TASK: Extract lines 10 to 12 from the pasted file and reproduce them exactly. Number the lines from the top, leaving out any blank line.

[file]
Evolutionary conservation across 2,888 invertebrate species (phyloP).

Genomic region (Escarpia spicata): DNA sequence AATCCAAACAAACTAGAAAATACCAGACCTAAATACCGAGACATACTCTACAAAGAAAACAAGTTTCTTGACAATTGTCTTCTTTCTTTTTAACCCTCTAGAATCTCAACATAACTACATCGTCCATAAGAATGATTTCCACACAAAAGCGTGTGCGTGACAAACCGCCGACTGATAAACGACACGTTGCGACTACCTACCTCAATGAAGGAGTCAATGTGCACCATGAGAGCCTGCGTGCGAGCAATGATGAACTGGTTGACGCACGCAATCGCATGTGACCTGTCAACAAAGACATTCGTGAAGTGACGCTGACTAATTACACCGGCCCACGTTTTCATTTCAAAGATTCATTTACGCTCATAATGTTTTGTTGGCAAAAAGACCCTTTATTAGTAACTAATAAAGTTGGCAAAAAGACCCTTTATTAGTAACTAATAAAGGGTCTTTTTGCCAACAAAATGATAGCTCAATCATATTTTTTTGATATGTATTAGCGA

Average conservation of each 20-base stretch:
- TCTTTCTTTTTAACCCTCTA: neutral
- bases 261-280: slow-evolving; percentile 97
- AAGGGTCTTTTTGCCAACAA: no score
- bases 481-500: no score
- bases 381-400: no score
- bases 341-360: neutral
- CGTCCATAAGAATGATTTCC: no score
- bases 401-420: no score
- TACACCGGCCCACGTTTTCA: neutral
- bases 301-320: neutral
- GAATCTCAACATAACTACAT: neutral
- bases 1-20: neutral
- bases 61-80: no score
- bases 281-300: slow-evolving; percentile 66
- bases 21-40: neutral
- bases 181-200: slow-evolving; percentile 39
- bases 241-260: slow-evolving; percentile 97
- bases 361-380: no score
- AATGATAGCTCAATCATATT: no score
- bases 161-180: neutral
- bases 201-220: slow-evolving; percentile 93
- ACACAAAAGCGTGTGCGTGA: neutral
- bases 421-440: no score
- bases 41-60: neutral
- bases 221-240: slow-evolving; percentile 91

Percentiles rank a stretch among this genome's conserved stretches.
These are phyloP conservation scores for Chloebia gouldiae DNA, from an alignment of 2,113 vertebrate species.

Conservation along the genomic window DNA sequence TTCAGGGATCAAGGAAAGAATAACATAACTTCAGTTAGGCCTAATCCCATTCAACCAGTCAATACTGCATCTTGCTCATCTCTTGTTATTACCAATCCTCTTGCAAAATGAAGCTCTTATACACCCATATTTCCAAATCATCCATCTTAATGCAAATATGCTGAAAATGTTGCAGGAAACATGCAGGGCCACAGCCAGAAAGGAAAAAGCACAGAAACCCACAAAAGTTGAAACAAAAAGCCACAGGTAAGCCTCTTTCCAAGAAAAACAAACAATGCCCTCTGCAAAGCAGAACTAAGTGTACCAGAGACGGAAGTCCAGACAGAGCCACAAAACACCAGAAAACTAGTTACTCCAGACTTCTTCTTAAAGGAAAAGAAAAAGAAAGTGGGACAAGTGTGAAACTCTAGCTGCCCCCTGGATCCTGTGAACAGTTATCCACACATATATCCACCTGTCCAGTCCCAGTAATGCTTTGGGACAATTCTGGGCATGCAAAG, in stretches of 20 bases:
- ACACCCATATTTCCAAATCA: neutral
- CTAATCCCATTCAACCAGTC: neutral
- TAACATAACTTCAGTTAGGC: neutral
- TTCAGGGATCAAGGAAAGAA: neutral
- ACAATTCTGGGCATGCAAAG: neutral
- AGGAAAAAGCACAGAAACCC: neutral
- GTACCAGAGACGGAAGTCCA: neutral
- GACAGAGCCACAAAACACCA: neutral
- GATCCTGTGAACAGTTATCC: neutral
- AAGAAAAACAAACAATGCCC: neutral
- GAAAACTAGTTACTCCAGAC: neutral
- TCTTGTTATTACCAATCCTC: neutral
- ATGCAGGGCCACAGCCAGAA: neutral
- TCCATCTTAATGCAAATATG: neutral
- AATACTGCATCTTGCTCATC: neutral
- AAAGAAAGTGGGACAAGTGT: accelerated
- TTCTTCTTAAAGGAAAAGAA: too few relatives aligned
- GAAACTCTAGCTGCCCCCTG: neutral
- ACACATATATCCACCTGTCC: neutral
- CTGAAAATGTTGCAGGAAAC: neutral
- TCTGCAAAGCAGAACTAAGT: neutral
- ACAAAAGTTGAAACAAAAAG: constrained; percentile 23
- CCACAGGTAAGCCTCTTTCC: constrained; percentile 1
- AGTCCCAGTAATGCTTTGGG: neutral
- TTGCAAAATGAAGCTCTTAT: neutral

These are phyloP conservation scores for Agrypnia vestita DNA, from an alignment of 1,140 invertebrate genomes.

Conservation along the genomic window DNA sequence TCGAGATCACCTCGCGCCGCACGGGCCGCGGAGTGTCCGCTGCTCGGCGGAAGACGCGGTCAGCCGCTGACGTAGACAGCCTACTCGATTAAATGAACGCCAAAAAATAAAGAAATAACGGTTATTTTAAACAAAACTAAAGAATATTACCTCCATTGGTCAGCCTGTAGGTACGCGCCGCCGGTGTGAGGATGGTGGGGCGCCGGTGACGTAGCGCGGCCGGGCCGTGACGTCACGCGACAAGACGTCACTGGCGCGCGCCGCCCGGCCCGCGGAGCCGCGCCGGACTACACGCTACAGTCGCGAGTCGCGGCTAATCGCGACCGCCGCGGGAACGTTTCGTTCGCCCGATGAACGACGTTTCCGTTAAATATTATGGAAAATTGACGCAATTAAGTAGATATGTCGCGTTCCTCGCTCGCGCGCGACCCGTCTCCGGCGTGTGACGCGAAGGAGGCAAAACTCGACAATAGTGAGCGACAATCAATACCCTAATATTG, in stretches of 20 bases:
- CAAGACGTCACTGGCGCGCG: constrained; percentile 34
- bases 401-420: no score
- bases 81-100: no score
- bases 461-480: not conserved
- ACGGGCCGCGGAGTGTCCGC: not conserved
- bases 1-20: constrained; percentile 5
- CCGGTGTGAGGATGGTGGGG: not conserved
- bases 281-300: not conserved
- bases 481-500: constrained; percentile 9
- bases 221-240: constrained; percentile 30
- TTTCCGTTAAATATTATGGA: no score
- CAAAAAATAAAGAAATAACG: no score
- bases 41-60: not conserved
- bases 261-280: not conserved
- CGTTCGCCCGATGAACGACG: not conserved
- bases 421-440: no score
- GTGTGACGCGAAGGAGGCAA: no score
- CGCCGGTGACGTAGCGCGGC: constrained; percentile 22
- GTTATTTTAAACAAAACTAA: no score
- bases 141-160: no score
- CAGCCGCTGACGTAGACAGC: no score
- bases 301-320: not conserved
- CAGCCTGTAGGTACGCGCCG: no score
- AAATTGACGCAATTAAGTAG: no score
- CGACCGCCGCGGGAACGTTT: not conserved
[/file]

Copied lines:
- CGTCCATAAGAATGATTTCC: no score
- bases 401-420: no score
- TACACCGGCCCACGTTTTCA: neutral